From Ndubuisi Orji, Abuja
A Bill for an Act to provide for state police in Nigeria, yesterday, scaled the second reading at the House of Representatives.
Sponsored by Onofiok Luke, PDP-Akwa-Ibom, the bill seeks to remove the police from exclusive list to concurrent list in a bid to boost security of lives and property in the country.
Luke said the bill would help reduce crime at the grassroots as state police would complement the Nigeria Police Force and other security agencies in crime control. He said state police had become necessary following the upsurge in crime across states, which appeared to have overwhelmed the federal police.
“We have had some security challenges and some states have had to set up state security apparatus to fill in the gap,” he said justifying the need for a law on state police.
Tobi Ukechukwu,PDP-Enugu, in his contribution, said the creation of state police was germane to the survival of the country. He said the bill was a patriotic move by the sponsor, stressing that the exclusive list needed to shed weight to allow for improved security in the country.
“There is no state that does not run its own vigilance group as at now, but they are lacking the power to bear arms, arrest and prosecute. We cannot be pretending that everything is okay,” he said.
Speaker Femi Gbajabiamila, put the bill to a voice vote and it was unanimously adopted and referred to the House Ad Hoc Committee on the review of 1999 Constitution.
The House also resolved to probe recent attacks on offices of the Independent National Electronic Commission (INEC) in the country.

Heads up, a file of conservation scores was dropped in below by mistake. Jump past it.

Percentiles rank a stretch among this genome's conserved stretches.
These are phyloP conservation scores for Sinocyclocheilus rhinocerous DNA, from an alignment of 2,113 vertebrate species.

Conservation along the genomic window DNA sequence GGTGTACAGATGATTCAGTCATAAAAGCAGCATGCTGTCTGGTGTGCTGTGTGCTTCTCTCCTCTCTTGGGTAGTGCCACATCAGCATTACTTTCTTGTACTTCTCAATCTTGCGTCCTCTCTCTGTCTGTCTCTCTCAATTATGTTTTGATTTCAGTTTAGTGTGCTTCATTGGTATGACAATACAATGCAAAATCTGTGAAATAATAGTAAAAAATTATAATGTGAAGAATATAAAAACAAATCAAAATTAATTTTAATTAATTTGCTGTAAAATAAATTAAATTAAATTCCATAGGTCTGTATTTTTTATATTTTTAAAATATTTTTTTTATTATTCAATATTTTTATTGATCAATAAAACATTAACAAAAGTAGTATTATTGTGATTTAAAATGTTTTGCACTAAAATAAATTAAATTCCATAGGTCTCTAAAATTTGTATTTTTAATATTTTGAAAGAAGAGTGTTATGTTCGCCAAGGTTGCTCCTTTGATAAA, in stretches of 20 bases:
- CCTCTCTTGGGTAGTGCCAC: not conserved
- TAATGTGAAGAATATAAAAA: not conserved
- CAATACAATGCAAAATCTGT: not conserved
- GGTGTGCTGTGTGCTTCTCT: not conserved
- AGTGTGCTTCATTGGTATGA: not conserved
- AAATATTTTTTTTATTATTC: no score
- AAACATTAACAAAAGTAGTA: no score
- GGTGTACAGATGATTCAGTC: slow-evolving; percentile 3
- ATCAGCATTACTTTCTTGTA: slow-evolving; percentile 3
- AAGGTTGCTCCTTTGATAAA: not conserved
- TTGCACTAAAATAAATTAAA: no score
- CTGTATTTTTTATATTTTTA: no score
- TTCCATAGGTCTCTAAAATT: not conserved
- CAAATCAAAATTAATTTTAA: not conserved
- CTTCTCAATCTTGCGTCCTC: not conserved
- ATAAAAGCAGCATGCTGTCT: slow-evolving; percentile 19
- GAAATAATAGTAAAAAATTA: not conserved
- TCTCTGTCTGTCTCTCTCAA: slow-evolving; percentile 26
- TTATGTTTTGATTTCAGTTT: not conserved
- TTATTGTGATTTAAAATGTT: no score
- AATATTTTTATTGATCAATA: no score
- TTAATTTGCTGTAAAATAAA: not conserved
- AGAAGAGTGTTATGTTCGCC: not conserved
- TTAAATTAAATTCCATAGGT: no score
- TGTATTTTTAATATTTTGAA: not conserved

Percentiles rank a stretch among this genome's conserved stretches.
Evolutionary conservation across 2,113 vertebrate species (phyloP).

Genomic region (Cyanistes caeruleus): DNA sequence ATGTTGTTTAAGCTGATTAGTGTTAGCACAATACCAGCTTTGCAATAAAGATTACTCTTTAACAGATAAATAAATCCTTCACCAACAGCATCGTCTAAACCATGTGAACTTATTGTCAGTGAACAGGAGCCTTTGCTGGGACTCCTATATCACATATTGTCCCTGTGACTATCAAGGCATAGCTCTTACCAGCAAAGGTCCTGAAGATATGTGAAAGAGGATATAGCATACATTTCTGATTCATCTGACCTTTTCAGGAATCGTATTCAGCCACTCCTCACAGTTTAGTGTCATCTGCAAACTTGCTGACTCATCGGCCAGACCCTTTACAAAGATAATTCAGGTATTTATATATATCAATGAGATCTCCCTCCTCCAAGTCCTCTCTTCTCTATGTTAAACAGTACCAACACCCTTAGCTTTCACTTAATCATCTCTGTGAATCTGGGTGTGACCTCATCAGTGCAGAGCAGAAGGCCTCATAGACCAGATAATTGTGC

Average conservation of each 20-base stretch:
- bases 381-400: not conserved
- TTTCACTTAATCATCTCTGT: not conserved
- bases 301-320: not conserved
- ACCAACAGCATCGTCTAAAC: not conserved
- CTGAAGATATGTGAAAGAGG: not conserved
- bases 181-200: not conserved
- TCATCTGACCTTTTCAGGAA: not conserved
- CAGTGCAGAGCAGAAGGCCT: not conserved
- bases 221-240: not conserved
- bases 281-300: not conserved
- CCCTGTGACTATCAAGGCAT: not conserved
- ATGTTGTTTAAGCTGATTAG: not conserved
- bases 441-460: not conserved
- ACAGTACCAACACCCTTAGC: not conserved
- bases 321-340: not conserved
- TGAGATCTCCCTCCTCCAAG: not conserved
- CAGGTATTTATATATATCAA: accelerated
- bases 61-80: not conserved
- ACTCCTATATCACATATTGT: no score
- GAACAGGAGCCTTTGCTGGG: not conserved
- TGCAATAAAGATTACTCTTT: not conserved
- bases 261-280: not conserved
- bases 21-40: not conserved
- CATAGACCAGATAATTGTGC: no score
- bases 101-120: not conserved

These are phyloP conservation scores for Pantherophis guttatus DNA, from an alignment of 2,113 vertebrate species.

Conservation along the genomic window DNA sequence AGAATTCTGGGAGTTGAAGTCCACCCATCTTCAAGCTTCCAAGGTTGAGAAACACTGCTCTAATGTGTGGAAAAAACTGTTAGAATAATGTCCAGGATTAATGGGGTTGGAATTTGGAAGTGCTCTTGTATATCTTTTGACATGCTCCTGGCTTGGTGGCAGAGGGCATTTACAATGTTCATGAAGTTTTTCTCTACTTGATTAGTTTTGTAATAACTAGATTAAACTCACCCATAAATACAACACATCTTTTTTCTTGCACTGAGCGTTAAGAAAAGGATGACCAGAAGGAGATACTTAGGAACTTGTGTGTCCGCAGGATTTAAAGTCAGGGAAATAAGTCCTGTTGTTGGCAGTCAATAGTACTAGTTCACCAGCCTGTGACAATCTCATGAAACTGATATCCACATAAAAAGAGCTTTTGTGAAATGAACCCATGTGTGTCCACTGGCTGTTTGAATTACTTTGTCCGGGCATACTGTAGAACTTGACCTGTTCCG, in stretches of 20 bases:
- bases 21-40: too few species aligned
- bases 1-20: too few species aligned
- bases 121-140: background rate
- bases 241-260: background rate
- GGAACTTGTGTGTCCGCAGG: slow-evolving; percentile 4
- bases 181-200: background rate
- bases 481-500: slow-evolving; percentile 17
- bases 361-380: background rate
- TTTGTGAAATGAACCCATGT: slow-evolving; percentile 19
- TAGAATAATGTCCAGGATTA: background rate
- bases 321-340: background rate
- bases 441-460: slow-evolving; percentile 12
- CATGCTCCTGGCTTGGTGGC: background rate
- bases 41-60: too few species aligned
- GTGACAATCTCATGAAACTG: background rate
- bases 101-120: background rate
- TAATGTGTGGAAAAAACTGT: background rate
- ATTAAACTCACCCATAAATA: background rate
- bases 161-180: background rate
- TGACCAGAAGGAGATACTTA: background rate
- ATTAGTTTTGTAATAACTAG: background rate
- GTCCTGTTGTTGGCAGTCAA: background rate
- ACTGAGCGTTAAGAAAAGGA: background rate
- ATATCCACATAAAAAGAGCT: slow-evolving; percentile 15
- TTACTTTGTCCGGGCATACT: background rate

It mandated its Committees on Electoral Matters and Interior to undertake the investigation and report back to it within four weeks for further legislative actions.
The joint committee was also mandated to investigate fire outbreaks in some INEC offices and ascertain the level of compliance to fire safety regulations at offices of the electoral body nationwide.
The House also urged the Federal Government to provide adequate security for INEC offices. This followed the adoption of a motion by Dachung Bagos on the need to prevent further attacks on INEC offices across the country.
The lawmaker in his motion decried recent attacks on INEC offices. .
He said about 19 INEC offices were razed by hoodlums with states mostly affected being Akwa Ibom, Abia, Anambra, Imo, Borno, Ebonyi, Jigawa, Kano, Ondo, Plateau, Rivers and the Federal Capital Territory (FCT).
Dachung expressed the concern that if nothing was done to forestall future attacks, the electoral commission might not have enough offices to oversee the 2023 poll, as well as other off-season elections.